Monday, 15 December 2014

Where to?

Okay, so I've decided to (slightly) change focus and become more diligent with my sources. Source, or evidence, based genealogy is the way to go and I need to be more mindful of my sources and source citations. The genealogy software I have been using to date is not really suited to this changed focus - it is more suited to person-based genealogy and just doesn't have the tools required for deep source analysis, plus the citation ability is severely limited. Most traditional "family tree" software exhibits similar flaws, so I'm going to have to re-double my efforts with my custom tools.

What does this mean for me? Well, I have a custom tool I have been developing, but my investigations over the past few weeks have revealed flaws in my thinking. I need more of a focus on source citations and I need to revisit my data model. I find it amazing that GEDCOM a is still the go-to standard for genealogical data, despite its age and weaknesses. Other data models have been proposed, but none of them seem to have got off the drawing board and most have been stalled, in some cases for up to 15 years or more! No credible alternative has appeared on the scene. Which is disheartening. I am definitely not going to be basing my tool(s) on GEDCOM. I will use GEDCOM for data transfer, but that's it - I have seen too many genealogical tools that have obviously been written with GEDCOM a at their core, and all are too tied to GEDCOM and all its flaws.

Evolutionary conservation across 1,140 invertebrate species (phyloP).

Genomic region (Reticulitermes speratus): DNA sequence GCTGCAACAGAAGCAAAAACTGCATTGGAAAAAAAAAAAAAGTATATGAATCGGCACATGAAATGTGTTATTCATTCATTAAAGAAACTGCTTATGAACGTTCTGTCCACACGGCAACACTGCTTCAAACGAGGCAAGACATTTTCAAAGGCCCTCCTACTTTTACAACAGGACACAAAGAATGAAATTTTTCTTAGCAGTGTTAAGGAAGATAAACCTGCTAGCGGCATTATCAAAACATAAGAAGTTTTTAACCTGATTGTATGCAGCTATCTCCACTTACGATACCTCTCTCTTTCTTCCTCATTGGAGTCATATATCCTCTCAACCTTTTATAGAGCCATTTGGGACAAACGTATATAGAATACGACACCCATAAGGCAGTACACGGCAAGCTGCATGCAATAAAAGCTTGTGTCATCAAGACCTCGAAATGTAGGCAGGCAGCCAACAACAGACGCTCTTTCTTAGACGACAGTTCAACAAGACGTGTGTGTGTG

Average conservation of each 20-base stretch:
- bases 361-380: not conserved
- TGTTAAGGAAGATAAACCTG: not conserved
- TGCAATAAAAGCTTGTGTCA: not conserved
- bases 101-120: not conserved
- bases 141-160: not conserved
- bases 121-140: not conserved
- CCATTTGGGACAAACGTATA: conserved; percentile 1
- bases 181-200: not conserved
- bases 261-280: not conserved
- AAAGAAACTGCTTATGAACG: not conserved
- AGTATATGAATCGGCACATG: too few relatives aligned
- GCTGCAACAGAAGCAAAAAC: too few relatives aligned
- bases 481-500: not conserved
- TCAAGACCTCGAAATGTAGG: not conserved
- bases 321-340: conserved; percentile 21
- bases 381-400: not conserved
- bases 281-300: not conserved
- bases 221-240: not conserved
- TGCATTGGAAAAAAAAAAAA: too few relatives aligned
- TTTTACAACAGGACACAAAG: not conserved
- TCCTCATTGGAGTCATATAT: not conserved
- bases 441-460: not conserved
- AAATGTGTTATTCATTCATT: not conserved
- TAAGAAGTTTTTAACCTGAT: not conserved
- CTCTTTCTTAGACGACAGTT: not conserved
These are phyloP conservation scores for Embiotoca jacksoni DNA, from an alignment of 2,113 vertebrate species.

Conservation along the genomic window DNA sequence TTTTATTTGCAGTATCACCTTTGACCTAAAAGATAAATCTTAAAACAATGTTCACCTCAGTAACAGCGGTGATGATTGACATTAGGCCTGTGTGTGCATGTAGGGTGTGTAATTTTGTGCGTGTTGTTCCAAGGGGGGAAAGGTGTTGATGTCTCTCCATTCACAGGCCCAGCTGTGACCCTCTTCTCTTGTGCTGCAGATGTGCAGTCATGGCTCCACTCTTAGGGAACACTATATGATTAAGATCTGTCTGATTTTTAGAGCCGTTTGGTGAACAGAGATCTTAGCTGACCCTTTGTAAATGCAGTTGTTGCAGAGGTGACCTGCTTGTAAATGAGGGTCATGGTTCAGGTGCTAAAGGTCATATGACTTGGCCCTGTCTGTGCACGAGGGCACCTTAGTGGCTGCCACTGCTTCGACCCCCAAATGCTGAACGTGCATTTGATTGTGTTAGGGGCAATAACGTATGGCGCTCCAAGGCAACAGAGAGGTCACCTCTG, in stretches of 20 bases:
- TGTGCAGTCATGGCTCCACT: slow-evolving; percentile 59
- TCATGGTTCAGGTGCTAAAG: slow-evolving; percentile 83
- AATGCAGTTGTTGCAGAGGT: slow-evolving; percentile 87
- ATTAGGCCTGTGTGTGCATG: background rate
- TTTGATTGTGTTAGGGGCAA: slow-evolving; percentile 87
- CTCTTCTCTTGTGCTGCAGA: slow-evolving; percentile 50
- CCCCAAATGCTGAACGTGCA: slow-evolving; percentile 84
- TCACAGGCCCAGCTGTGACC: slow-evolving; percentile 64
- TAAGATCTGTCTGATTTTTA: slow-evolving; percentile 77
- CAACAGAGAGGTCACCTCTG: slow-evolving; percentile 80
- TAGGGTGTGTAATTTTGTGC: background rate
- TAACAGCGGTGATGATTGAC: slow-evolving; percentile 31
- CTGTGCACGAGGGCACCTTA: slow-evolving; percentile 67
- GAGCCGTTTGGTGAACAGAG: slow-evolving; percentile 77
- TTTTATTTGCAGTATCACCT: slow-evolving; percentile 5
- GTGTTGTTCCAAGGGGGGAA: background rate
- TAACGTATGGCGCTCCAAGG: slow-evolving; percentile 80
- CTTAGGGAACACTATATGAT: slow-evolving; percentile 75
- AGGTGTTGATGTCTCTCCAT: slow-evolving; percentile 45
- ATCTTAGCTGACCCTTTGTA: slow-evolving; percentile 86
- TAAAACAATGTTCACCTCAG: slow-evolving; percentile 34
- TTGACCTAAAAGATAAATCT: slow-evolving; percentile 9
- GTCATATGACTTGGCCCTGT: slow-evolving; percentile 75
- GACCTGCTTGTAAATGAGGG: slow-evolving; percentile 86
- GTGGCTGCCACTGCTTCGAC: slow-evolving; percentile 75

So what does my tool look like and how will it work? The tool is a source analysis tool that allows the user to extract all pertinent facts (or allegations) from a source and then guide the user to collate facts from many sources into a coherent person. It does a bit more than that, with tools to help interpret disparate facts by using date ranges and locality where appropriate. Once facts have been collated and persons identified, the tool can export data (yes, in GEDCOM format - I will use GEDCOM, but it won't drive the design of the tools) where it can be imported into "traditional" genealogical packages.

The more I think about it, the more I am leaning towards not one, but a series of interconnected tools, each managing a different aspect of the process. I have been studying the Genealogical Proof Standard and several of the proposed genealogical data models and these have given me a lot of food for thought as to how I might make my tools better. But the first priority is to properly document my sources and citations - something I have been lax in doing up until now...

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